What I'm asking you is, with the fact that President Obama's trip is just about six weeks away and he himself likes it to be a very transformational visit, like that of President Clinton in March 2000, and wants something really big, how are you all going to alleviate these concerns and these hiccups and irritants and really have something major so that there will be some sort of a signature to his visit?

SHARMA: You see, I will not add anything more to what I have said on the civilian nuclear liability bill. I think I have comprehensively responded to this query which was raised by this young lady attorney.

Now the issue of visas. We have raised it; you're right. I have written to Ambassador Ron Kirk, and we have put it on the table. We are engaged in a strategic partnership, and I have shared my view that we should do only what helps in strengthening and consolidating this partnership, because there is so much at stake here, from agriculture to nuclear and space sciences, when we are engaged.

These developments, yes, sometimes end up creating transient negativity. I've used the word "transient" because it will get dissipated. It will hopefully get appropriately addressed when the larger picture is viewed. And that is what I urge also to the U.S. congressmen, that they should also have a balanced view as to what Indian investors, Indian industry, has succeeded in creating.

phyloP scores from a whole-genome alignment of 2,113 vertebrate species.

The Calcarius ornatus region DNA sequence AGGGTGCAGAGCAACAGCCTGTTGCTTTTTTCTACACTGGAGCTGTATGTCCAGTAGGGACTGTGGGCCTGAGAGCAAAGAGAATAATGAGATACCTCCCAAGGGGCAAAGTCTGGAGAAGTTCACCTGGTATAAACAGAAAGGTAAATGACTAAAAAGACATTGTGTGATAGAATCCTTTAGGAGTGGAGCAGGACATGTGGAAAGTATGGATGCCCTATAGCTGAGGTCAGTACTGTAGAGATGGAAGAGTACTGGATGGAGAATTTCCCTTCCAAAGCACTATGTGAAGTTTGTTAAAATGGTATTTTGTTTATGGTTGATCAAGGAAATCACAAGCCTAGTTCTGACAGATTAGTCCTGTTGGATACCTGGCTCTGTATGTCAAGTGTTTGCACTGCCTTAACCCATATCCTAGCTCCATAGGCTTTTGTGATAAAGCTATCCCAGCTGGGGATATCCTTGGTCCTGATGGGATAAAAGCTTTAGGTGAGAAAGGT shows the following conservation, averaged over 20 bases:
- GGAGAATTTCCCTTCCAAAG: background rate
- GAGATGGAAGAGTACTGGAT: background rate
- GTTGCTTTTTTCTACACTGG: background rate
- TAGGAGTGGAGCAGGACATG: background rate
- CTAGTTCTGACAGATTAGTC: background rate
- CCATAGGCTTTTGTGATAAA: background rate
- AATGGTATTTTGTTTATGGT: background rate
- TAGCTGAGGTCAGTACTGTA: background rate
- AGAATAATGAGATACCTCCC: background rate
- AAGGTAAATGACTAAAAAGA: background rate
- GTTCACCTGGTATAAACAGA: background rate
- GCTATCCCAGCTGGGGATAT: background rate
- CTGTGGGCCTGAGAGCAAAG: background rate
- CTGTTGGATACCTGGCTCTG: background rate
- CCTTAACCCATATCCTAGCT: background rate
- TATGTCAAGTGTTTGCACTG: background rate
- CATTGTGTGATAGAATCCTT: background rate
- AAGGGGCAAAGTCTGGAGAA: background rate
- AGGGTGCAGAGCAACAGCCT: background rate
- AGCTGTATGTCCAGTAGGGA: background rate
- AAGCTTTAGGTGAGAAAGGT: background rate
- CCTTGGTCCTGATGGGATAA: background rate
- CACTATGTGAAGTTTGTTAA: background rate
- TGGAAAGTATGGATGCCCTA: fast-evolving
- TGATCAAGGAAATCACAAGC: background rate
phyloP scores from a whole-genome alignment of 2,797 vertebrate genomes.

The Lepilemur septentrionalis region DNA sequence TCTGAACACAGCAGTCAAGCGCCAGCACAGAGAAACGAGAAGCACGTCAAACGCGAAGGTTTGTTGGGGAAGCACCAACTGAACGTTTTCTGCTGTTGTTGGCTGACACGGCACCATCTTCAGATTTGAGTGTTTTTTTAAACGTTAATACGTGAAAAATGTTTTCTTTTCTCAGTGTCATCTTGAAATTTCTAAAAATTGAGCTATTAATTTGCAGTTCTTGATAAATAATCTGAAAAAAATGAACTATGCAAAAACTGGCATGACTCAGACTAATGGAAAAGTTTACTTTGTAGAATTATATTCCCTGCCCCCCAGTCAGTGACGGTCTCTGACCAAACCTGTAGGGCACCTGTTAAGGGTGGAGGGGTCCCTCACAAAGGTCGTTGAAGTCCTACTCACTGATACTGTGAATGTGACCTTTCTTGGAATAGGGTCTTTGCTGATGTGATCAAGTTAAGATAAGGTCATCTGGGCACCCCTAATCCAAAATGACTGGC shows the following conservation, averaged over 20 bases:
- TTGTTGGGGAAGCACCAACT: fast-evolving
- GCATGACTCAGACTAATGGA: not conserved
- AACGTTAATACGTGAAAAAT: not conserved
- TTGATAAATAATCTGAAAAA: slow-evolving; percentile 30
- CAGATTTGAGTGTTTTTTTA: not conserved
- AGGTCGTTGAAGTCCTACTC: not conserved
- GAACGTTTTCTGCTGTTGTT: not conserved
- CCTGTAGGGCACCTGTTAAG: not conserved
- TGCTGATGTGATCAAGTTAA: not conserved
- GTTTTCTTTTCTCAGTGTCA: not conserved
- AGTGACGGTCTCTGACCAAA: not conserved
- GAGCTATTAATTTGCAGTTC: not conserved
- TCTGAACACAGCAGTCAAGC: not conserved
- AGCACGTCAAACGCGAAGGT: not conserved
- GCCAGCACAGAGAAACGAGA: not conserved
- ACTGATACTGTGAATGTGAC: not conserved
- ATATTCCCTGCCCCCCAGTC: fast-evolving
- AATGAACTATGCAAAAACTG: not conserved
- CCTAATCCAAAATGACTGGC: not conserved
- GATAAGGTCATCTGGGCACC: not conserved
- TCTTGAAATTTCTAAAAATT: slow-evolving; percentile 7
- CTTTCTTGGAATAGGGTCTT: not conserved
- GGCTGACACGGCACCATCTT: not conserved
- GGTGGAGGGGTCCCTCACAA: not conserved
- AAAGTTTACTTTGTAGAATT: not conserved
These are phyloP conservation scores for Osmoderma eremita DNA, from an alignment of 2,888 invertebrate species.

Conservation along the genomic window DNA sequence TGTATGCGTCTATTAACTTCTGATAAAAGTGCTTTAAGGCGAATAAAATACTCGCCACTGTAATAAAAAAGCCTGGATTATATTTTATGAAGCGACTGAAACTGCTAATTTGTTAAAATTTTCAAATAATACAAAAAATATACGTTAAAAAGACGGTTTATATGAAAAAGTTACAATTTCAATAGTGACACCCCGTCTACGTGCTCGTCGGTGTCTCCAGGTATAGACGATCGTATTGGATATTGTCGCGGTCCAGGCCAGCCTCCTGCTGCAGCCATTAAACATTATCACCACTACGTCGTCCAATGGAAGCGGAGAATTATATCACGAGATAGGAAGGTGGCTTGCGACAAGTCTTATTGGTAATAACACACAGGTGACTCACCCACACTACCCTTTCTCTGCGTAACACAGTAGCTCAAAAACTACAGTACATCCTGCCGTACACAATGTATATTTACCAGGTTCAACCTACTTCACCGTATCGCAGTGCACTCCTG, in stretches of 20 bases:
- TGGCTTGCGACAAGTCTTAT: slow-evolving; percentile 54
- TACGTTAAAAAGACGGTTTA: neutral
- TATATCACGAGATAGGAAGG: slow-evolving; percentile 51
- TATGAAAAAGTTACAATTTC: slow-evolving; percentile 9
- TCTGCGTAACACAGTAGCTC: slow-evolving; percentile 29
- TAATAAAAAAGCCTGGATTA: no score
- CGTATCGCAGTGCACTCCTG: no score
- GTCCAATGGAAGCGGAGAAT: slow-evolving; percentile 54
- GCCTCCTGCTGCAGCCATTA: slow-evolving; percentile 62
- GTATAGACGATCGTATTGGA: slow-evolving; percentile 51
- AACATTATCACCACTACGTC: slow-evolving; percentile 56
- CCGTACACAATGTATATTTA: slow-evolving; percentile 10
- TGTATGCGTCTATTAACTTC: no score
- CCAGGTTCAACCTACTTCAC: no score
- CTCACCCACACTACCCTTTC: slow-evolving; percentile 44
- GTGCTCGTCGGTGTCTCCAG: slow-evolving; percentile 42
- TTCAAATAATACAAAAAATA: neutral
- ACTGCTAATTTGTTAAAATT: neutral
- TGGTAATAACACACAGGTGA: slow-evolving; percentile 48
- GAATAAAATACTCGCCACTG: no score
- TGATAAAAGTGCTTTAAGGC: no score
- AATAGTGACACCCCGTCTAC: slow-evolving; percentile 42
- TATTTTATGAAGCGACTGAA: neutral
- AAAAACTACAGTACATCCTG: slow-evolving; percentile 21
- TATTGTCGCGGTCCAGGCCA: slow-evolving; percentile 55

But that does not take away the enormous significance we attach to this partnership of the two big democracies. It's not only a dialogue. It's a partnership. I'm sure there will be many areas or deliverables, as we call it. Leaders have to look at the present. But when (the investing person ?) take a view, we must not lose sight of the long-term objectives.

It started in 2005, 18 July, when prime minister of India came here and signed what can be referred to as a historic joint declaration. Five years is a very short period for any society or country or in the history of relationship between countries. But so much has happened in these five years.